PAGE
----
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Pesticide exposure contributes to faster ALS progression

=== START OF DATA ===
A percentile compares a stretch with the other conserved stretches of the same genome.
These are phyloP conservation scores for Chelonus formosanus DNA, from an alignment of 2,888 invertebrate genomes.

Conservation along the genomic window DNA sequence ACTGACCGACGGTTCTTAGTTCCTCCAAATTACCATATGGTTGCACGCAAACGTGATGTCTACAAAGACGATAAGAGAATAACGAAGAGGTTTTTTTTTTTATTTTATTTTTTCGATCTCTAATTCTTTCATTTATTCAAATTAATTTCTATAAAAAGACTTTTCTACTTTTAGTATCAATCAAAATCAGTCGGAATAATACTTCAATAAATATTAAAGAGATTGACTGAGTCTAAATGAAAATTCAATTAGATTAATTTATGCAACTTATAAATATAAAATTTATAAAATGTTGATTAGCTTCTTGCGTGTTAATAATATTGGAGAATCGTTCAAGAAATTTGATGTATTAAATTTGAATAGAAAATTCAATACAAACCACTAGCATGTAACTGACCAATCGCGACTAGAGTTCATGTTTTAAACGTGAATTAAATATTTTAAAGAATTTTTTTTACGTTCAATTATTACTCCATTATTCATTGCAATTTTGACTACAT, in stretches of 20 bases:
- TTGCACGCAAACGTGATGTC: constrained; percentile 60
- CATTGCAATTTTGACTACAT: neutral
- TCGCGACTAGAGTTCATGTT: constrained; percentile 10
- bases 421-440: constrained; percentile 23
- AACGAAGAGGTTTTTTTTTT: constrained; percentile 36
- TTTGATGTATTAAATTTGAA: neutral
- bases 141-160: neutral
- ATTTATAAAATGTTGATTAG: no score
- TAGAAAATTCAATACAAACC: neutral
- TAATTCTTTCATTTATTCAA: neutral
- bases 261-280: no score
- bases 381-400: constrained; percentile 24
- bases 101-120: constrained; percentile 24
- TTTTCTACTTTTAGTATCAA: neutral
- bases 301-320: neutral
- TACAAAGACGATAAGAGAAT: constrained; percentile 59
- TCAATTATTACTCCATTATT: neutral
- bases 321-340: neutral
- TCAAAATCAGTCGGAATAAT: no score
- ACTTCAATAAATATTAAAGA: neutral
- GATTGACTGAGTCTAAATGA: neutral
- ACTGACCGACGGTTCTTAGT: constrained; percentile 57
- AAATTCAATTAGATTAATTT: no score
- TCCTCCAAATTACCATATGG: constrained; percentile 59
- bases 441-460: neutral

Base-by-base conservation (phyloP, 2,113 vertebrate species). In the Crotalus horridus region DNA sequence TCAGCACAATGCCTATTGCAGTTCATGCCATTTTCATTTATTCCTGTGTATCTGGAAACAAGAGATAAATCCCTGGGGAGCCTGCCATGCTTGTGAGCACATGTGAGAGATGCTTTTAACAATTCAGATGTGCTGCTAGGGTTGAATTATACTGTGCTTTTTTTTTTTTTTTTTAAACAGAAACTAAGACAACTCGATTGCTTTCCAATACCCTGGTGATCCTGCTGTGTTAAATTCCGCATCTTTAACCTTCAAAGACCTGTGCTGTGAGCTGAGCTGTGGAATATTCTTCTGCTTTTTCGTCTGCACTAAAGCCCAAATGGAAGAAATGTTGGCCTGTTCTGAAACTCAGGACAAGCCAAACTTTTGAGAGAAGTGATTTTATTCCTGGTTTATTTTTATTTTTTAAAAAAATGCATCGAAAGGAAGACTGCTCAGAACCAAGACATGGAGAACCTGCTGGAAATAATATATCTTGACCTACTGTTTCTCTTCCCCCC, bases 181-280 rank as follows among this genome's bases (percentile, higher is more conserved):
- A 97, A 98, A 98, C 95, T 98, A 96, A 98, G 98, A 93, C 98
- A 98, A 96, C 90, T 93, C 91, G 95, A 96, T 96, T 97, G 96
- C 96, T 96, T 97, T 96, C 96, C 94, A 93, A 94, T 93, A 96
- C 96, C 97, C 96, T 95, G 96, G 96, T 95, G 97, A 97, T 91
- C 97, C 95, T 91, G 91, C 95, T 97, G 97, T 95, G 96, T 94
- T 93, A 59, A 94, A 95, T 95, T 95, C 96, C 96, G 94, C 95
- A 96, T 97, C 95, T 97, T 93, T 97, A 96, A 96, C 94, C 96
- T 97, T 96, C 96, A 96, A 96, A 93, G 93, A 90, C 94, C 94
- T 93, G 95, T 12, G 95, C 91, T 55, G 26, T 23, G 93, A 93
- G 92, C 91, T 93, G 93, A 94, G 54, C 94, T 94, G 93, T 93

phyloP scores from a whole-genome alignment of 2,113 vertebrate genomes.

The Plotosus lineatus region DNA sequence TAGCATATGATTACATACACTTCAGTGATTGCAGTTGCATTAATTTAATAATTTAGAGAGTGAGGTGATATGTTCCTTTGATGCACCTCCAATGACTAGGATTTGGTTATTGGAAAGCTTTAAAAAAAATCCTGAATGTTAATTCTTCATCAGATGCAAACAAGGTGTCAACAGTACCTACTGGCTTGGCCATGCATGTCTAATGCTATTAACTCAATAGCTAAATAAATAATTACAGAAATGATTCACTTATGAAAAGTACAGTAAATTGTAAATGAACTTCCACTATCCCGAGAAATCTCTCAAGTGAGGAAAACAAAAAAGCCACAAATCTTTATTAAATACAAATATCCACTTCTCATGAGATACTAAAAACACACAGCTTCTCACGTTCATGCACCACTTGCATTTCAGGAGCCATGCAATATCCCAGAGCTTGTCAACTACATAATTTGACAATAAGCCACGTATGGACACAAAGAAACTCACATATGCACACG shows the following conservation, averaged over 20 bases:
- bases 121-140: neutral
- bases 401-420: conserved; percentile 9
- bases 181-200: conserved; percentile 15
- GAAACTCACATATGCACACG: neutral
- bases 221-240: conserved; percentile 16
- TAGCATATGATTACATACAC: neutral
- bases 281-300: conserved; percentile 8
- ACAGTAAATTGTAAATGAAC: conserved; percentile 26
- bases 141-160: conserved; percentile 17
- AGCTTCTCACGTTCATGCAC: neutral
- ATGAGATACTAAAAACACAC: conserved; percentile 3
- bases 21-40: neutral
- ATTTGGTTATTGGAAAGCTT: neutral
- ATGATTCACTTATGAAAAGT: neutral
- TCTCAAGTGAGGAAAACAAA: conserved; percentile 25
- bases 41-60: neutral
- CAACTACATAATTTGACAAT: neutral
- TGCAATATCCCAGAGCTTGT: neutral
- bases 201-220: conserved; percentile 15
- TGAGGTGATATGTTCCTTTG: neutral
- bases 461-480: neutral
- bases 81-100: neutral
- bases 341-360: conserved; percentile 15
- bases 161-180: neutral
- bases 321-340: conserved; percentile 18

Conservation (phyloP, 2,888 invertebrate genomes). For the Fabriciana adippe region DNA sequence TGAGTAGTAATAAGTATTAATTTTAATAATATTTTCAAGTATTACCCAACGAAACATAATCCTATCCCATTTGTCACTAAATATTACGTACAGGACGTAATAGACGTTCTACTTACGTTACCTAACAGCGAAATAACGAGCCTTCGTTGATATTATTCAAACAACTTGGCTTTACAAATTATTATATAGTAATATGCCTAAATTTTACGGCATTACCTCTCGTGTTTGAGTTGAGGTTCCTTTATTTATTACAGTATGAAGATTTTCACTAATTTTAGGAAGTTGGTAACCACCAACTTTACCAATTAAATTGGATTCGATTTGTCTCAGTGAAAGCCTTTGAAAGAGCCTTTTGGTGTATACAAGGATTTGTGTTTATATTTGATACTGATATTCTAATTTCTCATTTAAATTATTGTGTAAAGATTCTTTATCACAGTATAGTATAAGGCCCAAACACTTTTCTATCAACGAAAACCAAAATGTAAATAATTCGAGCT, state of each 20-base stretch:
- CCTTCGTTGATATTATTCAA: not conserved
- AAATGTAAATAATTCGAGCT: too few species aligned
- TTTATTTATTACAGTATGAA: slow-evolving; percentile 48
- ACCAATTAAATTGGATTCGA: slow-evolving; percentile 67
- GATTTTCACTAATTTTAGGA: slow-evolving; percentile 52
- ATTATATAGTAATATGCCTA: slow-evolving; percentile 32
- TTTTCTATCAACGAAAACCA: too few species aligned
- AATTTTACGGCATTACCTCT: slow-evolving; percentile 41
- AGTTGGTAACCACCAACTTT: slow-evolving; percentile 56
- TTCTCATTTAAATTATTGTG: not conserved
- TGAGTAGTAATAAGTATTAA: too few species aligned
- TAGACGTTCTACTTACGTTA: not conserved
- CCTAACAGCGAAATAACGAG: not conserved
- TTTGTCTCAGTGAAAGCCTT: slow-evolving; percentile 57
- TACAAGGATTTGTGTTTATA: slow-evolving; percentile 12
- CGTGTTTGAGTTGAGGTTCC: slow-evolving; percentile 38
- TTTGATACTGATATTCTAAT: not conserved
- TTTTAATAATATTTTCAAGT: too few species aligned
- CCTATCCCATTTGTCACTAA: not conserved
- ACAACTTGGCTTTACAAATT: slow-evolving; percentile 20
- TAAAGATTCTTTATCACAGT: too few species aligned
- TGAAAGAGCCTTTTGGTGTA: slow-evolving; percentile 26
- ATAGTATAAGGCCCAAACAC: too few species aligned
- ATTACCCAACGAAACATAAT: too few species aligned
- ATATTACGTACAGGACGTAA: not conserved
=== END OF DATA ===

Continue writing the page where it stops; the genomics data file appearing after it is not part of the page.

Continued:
While exact causes of amyotrophic lateral sclerosis (ALS) remain unknown, new research showspesticides and other environmental pollutants advance the progression of the neurodegenerativedisease.  The latest study from the University of Michigan ALS Center of Excellence, recently published in the Journal of Neurology, Neurosurgery Psychiatry (a BMJ journal), supports the group's 2016 research that found increased levels of numerous pesticides in blood tests of people with ALS, says senior author Eva Feldman, M.D., Ph.D., director of U-M's ALS Center of Excellence.  "Our latest publication shows that other toxins like polychlorinated biphenyls, known as PCBs, are alsoelevated in ALS patients and correlate with poor survival," says Feldman, a Michigan Medicineneurologist. "Our research shows that environmental pollution is a public health risk that we believemust be addressed." ALS, also known as Lou Gehrig's disease, is a rapidly progressive disease that causes people to lose their ability to move their limbs and body.  Read more...

 

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